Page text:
Re: Avoiding alpha-helix distortions

From: Peter Freddolino (petefred_at_ks.uiuc.edu)
Date: Wed Jul 02 2008 - 07:59:15 CDT

If you're willing to grab the cvs version of namd, you can use the
extrabonds feature (discussed previously:
http://www.ks.uiuc.edu/Research/namd/mailing_list/namd-l/6203.html) to
constrain the backbone dihedrals of the helix. You have to set up the
extrabonds file, but this shouldn't take more than a simple script in
vmd. Constraining the backbone hydrogen bonds, the dihedrals, or both
all seem to work in my experience. However, you may want to try to
understand more clearly *why* the helices are distorting, before you
apply external forces to prevent it. If the force field is saying they
should distort, there must be some reason -- one should be careful in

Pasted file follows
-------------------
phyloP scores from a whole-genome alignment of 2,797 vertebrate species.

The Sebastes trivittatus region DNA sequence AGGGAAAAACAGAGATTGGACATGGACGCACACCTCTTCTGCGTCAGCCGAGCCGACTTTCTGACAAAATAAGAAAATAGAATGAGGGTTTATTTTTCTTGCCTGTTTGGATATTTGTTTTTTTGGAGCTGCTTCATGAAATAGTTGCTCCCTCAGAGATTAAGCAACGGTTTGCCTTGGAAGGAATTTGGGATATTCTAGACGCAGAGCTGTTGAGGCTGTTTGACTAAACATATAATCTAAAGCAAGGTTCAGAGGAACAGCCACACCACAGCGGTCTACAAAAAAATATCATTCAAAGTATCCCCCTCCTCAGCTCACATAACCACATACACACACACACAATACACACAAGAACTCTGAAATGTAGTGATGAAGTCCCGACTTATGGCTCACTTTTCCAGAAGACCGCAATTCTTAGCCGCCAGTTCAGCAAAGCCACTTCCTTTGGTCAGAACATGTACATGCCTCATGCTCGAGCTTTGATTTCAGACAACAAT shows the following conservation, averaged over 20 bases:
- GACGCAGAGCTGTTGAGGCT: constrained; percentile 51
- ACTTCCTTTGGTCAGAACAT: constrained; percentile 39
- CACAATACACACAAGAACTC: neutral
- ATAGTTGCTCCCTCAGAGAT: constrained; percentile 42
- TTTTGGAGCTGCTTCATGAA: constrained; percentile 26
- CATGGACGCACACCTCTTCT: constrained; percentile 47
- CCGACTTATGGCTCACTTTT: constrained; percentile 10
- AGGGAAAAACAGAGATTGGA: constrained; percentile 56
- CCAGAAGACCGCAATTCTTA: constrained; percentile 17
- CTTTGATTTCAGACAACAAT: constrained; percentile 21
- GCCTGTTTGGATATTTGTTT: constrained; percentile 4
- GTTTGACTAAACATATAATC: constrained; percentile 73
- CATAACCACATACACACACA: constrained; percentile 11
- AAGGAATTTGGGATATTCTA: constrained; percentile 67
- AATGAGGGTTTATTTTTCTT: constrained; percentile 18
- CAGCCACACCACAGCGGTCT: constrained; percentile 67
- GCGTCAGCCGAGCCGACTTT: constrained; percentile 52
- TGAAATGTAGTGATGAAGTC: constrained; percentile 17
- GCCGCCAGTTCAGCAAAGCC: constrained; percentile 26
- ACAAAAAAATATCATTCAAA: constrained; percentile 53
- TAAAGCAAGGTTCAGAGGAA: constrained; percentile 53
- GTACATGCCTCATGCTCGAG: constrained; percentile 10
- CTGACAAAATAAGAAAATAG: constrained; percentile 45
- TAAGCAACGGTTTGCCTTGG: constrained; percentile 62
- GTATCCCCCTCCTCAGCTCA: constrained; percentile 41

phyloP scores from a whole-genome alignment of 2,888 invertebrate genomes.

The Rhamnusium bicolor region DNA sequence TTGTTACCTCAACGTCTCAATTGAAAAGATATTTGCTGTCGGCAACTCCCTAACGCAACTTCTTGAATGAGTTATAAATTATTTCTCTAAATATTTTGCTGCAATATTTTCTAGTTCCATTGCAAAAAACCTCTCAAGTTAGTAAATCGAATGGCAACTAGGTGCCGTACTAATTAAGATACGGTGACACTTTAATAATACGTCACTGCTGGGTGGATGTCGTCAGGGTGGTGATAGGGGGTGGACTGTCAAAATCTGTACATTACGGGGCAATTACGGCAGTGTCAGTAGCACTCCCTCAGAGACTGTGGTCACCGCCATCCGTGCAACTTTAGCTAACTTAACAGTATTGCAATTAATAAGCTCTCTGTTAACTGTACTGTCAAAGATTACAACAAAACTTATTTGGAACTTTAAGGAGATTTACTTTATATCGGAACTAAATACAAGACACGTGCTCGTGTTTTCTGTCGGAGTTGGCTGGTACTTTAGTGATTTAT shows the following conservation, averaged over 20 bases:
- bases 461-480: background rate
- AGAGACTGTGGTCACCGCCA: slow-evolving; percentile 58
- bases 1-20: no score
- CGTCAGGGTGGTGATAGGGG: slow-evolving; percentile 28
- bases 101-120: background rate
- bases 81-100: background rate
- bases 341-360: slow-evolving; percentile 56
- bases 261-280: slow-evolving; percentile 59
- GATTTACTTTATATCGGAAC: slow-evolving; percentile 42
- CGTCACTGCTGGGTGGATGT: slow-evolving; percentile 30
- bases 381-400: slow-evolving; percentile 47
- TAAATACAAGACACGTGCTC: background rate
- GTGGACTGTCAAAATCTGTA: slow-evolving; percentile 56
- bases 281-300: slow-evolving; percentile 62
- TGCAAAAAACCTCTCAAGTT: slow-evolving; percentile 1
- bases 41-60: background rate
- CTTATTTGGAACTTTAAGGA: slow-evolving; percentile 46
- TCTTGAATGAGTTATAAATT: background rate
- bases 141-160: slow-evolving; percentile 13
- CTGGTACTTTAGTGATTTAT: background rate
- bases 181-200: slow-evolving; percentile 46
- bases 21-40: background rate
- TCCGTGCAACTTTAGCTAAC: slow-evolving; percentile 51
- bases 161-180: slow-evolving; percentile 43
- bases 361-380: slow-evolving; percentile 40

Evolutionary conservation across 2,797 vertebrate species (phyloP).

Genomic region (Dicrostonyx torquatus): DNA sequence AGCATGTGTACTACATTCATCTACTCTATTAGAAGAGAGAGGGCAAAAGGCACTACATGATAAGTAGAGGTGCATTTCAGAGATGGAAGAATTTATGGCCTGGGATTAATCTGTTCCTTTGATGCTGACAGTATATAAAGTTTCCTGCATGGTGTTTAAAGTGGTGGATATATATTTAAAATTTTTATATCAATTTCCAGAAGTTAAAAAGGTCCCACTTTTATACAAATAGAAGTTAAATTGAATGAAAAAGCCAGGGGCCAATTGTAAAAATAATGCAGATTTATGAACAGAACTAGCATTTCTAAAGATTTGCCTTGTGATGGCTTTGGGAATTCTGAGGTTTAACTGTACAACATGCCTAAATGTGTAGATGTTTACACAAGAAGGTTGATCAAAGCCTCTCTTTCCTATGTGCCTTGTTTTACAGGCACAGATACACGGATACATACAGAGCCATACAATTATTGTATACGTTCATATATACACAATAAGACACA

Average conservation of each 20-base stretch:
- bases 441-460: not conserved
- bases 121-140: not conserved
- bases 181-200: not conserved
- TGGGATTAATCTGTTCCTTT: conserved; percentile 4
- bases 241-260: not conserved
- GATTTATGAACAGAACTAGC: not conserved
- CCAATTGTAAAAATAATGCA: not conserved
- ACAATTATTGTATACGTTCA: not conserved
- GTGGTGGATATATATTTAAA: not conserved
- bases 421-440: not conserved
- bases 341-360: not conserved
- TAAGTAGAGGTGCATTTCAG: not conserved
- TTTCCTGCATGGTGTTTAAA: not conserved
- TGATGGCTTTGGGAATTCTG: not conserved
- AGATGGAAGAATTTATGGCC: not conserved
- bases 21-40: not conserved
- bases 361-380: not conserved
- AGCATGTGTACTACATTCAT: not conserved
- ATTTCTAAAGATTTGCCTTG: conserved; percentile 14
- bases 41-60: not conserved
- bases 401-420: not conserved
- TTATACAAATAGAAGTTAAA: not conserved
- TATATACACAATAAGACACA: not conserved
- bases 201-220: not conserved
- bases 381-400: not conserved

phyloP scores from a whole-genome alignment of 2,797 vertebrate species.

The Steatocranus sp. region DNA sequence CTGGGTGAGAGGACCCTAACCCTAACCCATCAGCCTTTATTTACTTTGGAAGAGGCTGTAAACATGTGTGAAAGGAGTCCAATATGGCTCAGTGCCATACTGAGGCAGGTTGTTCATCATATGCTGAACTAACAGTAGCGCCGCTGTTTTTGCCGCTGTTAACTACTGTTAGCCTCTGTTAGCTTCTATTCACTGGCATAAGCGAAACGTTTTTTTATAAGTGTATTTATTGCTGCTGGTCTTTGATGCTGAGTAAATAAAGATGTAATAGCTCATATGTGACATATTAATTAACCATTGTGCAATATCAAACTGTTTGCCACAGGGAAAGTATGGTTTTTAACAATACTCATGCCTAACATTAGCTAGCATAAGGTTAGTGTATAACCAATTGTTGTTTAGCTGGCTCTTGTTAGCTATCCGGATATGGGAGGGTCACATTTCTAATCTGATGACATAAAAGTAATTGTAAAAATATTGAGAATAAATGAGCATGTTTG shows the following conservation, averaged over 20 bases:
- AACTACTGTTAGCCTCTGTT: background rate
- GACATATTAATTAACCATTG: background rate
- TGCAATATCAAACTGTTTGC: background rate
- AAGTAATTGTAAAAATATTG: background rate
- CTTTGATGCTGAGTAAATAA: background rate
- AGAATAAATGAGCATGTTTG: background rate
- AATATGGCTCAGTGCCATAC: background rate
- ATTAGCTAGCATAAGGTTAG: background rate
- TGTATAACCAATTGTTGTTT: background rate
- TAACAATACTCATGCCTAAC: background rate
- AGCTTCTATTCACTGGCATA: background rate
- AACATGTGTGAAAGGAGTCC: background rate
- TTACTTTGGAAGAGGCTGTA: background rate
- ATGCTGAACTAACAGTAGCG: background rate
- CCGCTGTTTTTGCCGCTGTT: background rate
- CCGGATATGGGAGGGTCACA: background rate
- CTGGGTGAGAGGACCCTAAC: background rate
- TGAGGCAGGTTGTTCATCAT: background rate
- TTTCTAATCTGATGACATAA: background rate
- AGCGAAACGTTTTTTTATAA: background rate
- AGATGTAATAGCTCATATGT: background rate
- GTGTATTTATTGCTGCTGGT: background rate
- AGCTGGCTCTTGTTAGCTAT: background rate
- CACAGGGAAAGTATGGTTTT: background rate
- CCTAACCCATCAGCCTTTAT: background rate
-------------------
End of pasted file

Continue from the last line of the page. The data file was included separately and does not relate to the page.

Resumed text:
defining what is "correct" for secondary structures if they're in an
environment that seems to destabilize what you expect.

Best,
Peter

Valeria Losasso wrote:
>
> Hi all,
> my question is the following: in my protein I have three long
> interacting alpha helices. First of all I minimized the side chains by
> blocking the backbone through a constant force. Nevertheless, if I try
> to minimize the entire protein (since the previous step is clearly not
> enough to start a dynamics) I get a series of distortions in the
> backbone of the helices, probably due to their length and position.
> The point is: is there an "automated" way to keep the secondary
> structure with the correct parameters (dihedral angles and so on) - I
> mean: a way to say "I want a standard alpha helix from residue X to
> residue Y"?
> Or I have to setup manually all needed restraints among all atoms
> involved? And in this second case, is it more convenient to restraint
> the hydrogen bonds length or dihedral values or what?
>
> Best regards,
> Valeria Losasso

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